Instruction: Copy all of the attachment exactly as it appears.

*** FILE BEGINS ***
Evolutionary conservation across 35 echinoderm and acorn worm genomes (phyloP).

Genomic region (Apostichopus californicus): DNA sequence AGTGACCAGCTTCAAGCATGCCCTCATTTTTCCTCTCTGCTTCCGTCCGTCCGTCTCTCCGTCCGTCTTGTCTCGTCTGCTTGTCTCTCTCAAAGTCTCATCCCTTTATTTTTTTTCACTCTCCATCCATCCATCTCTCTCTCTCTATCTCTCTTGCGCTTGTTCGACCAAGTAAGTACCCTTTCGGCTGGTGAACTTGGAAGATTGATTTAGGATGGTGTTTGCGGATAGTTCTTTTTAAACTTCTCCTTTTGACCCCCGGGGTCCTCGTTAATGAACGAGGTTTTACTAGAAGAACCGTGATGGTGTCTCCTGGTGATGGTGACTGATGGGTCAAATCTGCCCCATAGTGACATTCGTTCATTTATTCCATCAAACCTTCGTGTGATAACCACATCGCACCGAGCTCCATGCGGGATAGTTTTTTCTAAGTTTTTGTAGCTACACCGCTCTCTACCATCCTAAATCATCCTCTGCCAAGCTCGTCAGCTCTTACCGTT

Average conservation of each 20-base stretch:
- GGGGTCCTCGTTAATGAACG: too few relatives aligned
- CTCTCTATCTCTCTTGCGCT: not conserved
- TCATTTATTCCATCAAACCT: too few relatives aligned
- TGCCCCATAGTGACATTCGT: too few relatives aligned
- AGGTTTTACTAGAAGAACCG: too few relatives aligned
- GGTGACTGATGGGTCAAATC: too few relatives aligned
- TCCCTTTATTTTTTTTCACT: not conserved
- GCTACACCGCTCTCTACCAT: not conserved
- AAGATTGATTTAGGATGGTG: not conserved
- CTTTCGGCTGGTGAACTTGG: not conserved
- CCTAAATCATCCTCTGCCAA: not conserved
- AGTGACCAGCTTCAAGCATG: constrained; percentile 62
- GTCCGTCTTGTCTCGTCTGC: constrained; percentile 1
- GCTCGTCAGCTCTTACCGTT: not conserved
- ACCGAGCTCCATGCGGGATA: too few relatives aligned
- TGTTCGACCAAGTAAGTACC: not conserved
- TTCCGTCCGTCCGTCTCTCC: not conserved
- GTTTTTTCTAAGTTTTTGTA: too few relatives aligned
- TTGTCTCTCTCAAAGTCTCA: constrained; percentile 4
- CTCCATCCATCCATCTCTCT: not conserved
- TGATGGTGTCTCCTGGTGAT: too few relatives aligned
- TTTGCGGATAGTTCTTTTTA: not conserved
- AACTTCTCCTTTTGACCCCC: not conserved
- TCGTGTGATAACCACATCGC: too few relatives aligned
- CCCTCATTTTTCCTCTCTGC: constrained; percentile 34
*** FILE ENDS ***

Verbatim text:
Evolutionary conservation across 35 echinoderm and acorn worm genomes (phyloP).

Genomic region (Apostichopus californicus): DNA sequence AGTGACCAGCTTCAAGCATGCCCTCATTTTTCCTCTCTGCTTCCGTCCGTCCGTCTCTCCGTCCGTCTTGTCTCGTCTGCTTGTCTCTCTCAAAGTCTCATCCCTTTATTTTTTTTCACTCTCCATCCATCCATCTCTCTCTCTCTATCTCTCTTGCGCTTGTTCGACCAAGTAAGTACCCTTTCGGCTGGTGAACTTGGAAGATTGATTTAGGATGGTGTTTGCGGATAGTTCTTTTTAAACTTCTCCTTTTGACCCCCGGGGTCCTCGTTAATGAACGAGGTTTTACTAGAAGAACCGTGATGGTGTCTCCTGGTGATGGTGACTGATGGGTCAAATCTGCCCCATAGTGACATTCGTTCATTTATTCCATCAAACCTTCGTGTGATAACCACATCGCACCGAGCTCCATGCGGGATAGTTTTTTCTAAGTTTTTGTAGCTACACCGCTCTCTACCATCCTAAATCATCCTCTGCCAAGCTCGTCAGCTCTTACCGTT

Average conservation of each 20-base stretch:
- GGGGTCCTCGTTAATGAACG: too few relatives aligned
- CTCTCTATCTCTCTTGCGCT: not conserved
- TCATTTATTCCATCAAACCT: too few relatives aligned
- TGCCCCATAGTGACATTCGT: too few relatives aligned
- AGGTTTTACTAGAAGAACCG: too few relatives aligned
- GGTGACTGATGGGTCAAATC: too few relatives aligned
- TCCCTTTATTTTTTTTCACT: not conserved
- GCTACACCGCTCTCTACCAT: not conserved
- AAGATTGATTTAGGATGGTG: not conserved
- CTTTCGGCTGGTGAACTTGG: not conserved
- CCTAAATCATCCTCTGCCAA: not conserved
- AGTGACCAGCTTCAAGCATG: constrained; percentile 62
- GTCCGTCTTGTCTCGTCTGC: constrained; percentile 1
- GCTCGTCAGCTCTTACCGTT: not conserved
- ACCGAGCTCCATGCGGGATA: too few relatives aligned
- TGTTCGACCAAGTAAGTACC: not conserved
- TTCCGTCCGTCCGTCTCTCC: not conserved
- GTTTTTTCTAAGTTTTTGTA: too few relatives aligned
- TTGTCTCTCTCAAAGTCTCA: constrained; percentile 4
- CTCCATCCATCCATCTCTCT: not conserved
- TGATGGTGTCTCCTGGTGAT: too few relatives aligned
- TTTGCGGATAGTTCTTTTTA: not conserved
- AACTTCTCCTTTTGACCCCC: not conserved
- TCGTGTGATAACCACATCGC: too few relatives aligned
- CCCTCATTTTTCCTCTCTGC: constrained; percentile 34